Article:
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Can I Drive on the Shoulder Lane?

Shoulder-lane-picture Am I allowed to drive on the shoulder of a highway?

If this question has not been directly asked, it has come up on one’s mind as they are waiting in traffic or if they see other drivers do it. This is the case if the driver is new to Texas and they are unsure what the law is. To answer this question, the answer is yes. However, there are only certain situations in which you can do this. The Texas Transportation Code describes these situations in section 545.048.

(a) An operator may drive on an improved shoulder to the right of the main traveled portion of a roadway if that operation is necessary and may be done safely, but only:
(1) to stop, stand, or park
(2) to accelerate before entering the main traveled lane of traffic;
(3) to decelerate before making a right turn;
(4) to pass another vehicle that is slowing or stopped on the main traveled portion of the highway, disabled, or preparing to make a left turn;
(5) to allow another vehicle traveling faster to pass;
(6) as permitted or required by an official traffic control device; or
(7) to avoid a collision

Section (a)(5) can easily be misinterpreted. “To allow another vehicle traveling faster to pass” does not mean a driver can drive on the shoulder to overtake another moving vehicle. In other words, if the vehicle you are driving behind will not let you pass them, then legally you can only use the left lane to pass the car.

Another section that raises questions is section (a)(4). This section relates to situations in which a driver wants to pass a long line of traffic to turn right onto another road. Based on the plain meaning of the words, section (a)(4) does permit a driver to use the shoulder lane. However, the phrase “if that operation is necessary” plays a large role when evaluating the driver’s decision to use the shoulder lane. The Code does not specifically define this phrase, but there is Texas case law on the matter. In 2012, the criminal court of appeals addressed this issue in a case called Lothrop v. The State of Texas. Here, the court ruled that “necessary” would be taken in context of the seven permissible ways listed in the statute to use the shoulder lane.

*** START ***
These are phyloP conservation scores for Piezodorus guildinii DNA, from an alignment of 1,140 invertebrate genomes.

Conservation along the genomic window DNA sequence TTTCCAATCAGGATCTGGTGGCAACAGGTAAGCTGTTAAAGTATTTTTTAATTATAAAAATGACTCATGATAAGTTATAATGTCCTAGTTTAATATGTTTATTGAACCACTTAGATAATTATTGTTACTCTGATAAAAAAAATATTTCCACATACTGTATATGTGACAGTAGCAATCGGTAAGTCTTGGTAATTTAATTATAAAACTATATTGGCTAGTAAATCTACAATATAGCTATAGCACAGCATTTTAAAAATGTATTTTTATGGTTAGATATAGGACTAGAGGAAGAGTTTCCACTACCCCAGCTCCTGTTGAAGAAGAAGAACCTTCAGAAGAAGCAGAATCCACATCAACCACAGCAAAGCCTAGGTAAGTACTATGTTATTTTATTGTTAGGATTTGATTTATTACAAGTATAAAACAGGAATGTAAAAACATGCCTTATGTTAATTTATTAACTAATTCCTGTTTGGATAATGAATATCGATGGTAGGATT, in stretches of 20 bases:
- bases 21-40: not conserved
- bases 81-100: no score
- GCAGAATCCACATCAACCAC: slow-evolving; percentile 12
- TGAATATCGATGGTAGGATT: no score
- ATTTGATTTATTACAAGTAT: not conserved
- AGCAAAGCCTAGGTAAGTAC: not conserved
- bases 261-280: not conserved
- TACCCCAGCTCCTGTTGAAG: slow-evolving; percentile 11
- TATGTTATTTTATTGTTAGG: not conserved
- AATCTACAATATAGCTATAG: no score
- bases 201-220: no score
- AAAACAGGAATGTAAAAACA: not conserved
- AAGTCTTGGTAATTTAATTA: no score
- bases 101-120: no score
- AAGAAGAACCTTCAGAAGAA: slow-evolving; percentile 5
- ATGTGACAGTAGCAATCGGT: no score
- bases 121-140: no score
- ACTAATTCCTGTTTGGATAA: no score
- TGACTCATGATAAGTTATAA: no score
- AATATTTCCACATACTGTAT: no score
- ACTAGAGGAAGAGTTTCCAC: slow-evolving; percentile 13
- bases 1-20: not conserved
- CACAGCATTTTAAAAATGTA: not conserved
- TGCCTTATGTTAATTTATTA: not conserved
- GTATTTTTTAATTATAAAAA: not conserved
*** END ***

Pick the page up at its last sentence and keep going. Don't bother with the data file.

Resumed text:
Overall, the statute and caselaw seem to be in favor of using the shoulder lane. However, officers may use this violation to issue a citation. As a result of these two conflicting views, there is a lot of gray area in some jurisdictions.

If you have been stopped for a citation due to this violation or if it is a material fact of your case, it is crucial to contact a skilled attorney like Eric Reyes to represent you. Eric Reyes has been a practicing attorney in the area of personal injury for 30 years. His litigation team has been with him for 20+ years, so he and his team work well and efficiently to get a result for the case. Throughout his time focusing on personal injury law, he has met the requirements to be a Board Certified Attorney in Personal Injury Trial Law and Civil Law. His knowledge of personal injury can help you determine the best way to resolve your matter. Please give our office a call at (817) 332-1522 for further information.

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